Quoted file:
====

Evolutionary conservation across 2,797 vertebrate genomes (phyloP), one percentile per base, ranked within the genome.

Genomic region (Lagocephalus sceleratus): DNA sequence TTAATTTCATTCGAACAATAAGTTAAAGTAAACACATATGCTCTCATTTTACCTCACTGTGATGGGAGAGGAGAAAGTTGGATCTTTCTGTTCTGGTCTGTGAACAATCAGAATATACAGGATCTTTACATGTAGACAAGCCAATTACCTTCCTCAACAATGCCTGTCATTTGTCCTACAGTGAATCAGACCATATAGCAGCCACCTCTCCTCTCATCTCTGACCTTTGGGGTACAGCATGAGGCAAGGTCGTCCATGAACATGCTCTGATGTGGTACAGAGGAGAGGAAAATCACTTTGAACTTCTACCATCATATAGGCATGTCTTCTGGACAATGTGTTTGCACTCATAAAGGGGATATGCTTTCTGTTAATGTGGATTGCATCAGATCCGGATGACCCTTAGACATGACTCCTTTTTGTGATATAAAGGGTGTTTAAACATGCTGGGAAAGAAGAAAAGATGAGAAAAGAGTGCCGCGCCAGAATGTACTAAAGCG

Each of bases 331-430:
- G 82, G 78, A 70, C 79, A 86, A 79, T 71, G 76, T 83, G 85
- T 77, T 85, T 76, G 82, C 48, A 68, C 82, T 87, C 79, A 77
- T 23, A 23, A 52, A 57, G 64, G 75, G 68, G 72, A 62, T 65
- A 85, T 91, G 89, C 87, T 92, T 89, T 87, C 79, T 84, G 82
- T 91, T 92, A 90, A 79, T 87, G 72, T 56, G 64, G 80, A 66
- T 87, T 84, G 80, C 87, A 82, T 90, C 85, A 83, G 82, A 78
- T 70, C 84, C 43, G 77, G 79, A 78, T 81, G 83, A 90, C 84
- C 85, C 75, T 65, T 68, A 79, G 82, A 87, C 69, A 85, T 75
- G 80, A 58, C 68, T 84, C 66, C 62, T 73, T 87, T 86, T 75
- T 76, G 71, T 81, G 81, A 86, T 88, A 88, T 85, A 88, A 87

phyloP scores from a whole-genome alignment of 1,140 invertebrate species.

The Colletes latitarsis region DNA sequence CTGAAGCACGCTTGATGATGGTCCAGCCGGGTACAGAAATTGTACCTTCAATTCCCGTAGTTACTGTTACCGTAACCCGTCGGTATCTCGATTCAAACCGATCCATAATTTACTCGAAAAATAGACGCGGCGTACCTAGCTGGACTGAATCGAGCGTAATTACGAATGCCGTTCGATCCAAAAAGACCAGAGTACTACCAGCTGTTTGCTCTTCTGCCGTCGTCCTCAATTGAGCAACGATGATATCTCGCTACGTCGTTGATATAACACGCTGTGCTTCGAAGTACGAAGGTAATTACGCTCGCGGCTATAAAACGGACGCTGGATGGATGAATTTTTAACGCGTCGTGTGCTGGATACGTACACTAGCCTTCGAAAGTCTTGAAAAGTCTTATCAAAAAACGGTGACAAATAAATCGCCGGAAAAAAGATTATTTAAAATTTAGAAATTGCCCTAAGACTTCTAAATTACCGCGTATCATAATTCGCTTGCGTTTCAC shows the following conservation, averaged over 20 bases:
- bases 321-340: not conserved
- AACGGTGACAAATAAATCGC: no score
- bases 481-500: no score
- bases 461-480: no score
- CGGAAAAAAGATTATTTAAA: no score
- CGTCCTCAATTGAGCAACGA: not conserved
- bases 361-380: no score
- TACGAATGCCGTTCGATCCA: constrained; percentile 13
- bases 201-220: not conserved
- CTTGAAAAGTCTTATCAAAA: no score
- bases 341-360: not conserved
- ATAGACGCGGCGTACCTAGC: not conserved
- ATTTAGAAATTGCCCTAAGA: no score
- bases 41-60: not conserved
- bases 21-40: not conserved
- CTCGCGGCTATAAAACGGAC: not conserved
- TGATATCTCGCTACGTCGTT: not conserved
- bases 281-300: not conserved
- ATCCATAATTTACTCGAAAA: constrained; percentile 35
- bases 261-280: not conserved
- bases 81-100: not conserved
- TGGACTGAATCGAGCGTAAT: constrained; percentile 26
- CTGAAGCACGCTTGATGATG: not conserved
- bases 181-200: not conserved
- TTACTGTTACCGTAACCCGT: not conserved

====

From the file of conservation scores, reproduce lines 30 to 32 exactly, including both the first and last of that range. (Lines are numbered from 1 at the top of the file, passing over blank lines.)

- bases 21-40: not conserved
- CTCGCGGCTATAAAACGGAC: not conserved
- TGATATCTCGCTACGTCGTT: not conserved